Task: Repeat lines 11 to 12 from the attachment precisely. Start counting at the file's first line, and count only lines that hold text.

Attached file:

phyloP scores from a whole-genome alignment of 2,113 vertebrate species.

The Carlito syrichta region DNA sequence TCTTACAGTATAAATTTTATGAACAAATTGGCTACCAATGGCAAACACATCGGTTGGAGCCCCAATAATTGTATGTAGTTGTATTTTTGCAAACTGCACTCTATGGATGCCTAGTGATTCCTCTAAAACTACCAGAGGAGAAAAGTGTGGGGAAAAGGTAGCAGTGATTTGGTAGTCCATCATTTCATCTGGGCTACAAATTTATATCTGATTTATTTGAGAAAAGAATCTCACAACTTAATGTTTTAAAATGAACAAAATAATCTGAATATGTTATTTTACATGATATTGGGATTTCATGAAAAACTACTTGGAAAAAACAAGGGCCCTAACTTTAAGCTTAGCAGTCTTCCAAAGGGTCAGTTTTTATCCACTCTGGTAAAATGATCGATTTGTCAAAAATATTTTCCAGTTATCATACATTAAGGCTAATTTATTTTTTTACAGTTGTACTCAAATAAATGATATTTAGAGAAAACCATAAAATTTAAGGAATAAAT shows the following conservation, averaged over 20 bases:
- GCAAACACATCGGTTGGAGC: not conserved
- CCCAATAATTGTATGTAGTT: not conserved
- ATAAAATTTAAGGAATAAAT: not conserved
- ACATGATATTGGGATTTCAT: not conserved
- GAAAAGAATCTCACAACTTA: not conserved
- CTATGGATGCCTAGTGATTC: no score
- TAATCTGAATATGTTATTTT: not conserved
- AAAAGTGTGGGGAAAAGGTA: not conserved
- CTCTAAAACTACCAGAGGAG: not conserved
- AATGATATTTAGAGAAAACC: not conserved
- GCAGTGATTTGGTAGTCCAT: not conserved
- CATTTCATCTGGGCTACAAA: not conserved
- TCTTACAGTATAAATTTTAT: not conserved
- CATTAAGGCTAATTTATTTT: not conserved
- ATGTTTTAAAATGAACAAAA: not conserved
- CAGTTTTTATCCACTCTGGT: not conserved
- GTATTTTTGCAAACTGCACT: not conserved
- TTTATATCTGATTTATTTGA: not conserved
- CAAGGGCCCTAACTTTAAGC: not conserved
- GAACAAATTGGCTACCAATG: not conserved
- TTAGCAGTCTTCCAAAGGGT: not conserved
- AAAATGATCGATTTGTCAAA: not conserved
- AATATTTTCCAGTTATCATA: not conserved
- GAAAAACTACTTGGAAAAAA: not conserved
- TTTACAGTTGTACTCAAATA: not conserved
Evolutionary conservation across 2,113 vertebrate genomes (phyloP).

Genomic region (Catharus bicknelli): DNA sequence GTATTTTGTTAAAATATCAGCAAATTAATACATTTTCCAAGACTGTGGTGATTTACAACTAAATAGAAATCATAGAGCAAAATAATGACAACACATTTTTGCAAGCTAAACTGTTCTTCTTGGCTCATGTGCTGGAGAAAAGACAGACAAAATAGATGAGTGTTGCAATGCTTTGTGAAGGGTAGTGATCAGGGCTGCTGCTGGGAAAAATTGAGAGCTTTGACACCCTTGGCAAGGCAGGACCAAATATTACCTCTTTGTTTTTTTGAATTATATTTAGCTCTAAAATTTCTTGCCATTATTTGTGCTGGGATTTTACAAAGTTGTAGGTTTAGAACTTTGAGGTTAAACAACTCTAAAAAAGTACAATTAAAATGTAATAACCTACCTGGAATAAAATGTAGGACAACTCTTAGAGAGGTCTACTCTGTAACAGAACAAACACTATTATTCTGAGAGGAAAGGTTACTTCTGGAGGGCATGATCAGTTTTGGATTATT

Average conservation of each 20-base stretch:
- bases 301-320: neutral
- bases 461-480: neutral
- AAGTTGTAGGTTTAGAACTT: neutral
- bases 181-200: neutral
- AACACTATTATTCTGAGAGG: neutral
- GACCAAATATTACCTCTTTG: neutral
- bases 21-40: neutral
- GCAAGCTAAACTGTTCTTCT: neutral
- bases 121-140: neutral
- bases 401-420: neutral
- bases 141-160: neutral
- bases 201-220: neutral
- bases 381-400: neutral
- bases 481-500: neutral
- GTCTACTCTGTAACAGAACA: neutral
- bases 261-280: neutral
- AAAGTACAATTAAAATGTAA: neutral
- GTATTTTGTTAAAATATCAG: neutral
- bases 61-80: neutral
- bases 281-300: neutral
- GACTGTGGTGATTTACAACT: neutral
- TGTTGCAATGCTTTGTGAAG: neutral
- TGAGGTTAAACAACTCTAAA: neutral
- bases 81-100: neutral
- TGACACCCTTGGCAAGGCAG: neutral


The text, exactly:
- CTCTAAAACTACCAGAGGAG: not conserved
- AATGATATTTAGAGAAAACC: not conserved